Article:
(ANALYSIS) Being an academic is an exercise in the absurd. That’s what I’ve realized after doing this for the better part of two decades.
For instance, I have devoted thousands upon thousands of hours to trying to untangle a very difficult puzzle: When people are asked about their current religion on surveys, what is the mental process they go through to arrive at an answer?
For some, it’s pretty straightforward. They go to Mass every Sunday and have for years. They are a Catholic. On to the next question.
But what about the person who was raised Southern Baptist and used to go twice a week as a kid, but now hasn’t darkened the church door in a few years? Are they still a Southern Baptist or are they a none? I mean, it’s up to them to decide, not anyone else. And, my basic premise in social science is simply this: When people tell you who they are, you have to believe them.
That’s what makes religious switching such a fascinating topic. It’s happening every single day, thousands of times. Without any fanfare or big declarations, people leave religion behind or chose a different faith when taking a survey. And yet we only have a very basic understanding of the mechanisms that make all that happen.
Just how often is switching happening? And are there certain traditions that seem to be more porous than others? I used the General Social Survey to answer those questions. Luckily, since the very beginning of the GSS in 1973, they have been asking, “In what religion were you raised?” That means that we can track switching over nearly the last 50 years.
In the 1970s and 1980s, switching was pretty rare. Nearly 85% of folks who were raised Catholic were still a member of that faith group when they were interviewed. For Protestants it was even higher – over 90%. Christians just didn’t move around a whole lot back in those days. However, among those who were raised without religion, the vast majority picked a faith tradition as they moved into adulthood. That was the case for two-thirds of those raised nones in the 1970s.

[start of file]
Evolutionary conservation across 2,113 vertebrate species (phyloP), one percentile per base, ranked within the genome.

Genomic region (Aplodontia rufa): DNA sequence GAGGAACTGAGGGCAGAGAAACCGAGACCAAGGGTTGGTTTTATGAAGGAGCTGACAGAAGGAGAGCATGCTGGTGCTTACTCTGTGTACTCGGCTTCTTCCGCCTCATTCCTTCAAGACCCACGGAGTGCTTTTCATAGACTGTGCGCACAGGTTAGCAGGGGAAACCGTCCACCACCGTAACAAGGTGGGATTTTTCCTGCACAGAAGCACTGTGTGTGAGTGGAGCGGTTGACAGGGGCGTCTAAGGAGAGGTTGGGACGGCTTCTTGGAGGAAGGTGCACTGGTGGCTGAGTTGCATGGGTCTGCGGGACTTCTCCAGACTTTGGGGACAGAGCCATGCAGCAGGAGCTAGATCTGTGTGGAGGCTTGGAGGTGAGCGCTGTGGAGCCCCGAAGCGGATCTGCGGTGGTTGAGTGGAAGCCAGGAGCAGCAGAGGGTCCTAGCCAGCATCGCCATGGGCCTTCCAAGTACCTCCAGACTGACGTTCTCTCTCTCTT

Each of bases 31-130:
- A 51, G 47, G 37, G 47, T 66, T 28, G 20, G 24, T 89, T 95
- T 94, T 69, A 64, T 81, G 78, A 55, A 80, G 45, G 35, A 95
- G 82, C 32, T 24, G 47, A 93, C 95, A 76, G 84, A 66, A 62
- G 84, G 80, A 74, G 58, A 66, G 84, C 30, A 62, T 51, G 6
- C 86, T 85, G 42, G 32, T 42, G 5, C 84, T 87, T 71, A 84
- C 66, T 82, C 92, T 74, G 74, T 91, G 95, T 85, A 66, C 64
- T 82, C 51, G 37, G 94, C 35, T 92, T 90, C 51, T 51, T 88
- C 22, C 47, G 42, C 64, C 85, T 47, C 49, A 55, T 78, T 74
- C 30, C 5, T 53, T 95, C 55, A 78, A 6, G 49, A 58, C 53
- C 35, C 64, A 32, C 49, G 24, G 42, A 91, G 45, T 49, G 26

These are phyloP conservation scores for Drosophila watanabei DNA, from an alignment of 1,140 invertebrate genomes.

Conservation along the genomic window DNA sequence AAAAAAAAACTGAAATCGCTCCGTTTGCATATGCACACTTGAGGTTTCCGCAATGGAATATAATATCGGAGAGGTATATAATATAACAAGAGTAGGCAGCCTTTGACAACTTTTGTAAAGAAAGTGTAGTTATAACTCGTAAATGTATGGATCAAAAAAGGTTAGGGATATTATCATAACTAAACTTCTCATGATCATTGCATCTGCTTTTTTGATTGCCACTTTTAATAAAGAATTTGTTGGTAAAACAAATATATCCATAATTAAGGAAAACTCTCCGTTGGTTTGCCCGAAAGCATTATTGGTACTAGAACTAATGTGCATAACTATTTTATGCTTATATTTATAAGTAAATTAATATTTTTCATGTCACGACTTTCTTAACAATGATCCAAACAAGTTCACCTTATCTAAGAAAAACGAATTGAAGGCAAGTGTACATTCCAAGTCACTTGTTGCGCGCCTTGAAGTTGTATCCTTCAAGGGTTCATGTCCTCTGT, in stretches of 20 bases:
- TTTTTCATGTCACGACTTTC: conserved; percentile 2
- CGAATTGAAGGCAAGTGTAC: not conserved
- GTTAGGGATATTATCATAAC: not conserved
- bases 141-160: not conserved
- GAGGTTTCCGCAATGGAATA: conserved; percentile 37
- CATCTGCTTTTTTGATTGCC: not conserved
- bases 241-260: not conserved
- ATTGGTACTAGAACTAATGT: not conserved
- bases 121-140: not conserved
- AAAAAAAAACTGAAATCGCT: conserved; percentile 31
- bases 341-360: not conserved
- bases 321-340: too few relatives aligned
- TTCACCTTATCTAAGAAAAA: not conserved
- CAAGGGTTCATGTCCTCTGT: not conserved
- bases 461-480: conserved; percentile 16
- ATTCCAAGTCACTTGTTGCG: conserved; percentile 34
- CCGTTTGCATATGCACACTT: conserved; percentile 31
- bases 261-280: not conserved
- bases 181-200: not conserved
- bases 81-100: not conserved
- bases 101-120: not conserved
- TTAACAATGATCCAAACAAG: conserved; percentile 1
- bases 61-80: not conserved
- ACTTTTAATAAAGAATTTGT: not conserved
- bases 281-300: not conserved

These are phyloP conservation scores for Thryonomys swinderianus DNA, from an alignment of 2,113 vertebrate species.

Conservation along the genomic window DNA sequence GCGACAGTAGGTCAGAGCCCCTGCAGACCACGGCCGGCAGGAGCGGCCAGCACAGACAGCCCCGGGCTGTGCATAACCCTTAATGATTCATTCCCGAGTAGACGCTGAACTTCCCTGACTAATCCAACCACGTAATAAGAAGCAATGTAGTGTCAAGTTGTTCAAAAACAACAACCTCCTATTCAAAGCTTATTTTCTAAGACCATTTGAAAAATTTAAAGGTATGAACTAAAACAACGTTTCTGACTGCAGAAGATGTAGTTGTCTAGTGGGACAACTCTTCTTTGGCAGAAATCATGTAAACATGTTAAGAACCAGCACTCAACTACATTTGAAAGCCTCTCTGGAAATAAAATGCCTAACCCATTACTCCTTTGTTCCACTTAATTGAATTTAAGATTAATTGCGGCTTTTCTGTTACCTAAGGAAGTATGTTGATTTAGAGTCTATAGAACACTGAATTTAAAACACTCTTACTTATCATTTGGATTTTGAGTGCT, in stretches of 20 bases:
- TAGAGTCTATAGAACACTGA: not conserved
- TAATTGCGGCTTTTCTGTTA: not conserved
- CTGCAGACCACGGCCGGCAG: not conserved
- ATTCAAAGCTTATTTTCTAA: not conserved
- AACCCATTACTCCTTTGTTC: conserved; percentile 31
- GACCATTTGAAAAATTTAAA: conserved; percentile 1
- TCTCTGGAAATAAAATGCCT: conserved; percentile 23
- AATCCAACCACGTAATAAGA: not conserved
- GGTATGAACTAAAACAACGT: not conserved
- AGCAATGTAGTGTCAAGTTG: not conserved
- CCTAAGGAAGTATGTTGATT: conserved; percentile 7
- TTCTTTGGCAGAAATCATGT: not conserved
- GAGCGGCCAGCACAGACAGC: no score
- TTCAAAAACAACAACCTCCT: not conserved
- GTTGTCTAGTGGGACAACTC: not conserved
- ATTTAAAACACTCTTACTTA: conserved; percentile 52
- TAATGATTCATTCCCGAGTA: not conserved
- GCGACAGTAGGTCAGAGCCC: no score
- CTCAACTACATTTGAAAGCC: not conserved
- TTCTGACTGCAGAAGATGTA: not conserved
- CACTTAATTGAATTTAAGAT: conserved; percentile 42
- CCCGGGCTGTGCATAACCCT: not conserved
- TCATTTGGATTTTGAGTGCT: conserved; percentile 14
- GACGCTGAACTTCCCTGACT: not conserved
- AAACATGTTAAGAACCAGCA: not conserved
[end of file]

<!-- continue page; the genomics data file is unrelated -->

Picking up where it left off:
However, those trends lines have not stayed flat over the last five decades. Retention is down for all Christians, but at different rates. For Catholics, it dropped below 80% somewhere in the early 1990s, and it fell below 70% in the early 2010s. For Protestants, it’s still fairly high but is clearly down from the 90% reported in the 1970s. Today, about 80% of folks raised Protestant are still Protestant as adults.
The nones are a different story entirely, though. It used to be that two-thirds of those raised nones identified with a religion as adults. Now, about two-thirds of those raised with no faith group are still nones into adulthood. In other words, most people raised none are still a none now. That wasn’t the case 40 years ago.
Let’s get a bit finer grained, though. I broke Protestants up into three traditions (evangelical, mainline and Black) and then calculated the retentions rates of several other major groups from the 1970s through the 2010s. Retention here is defined as being in the same tradition. So, someone who was born evangelical but became mainline would not be retained in this definition, despite the fact that they are still Protestant.
Evangelicals have very good retention rates — even in the last decade nearly three quarters were still part of the same faith tradition as adults. The overall retention decline for evangelicals is just five percentage points. For mainline it’s much worse. They started right around the same level as evangelicals (76%), but now it’s just 58%. That means that if you found five people who were raised in the mainline, two of them would no longer be mainline today.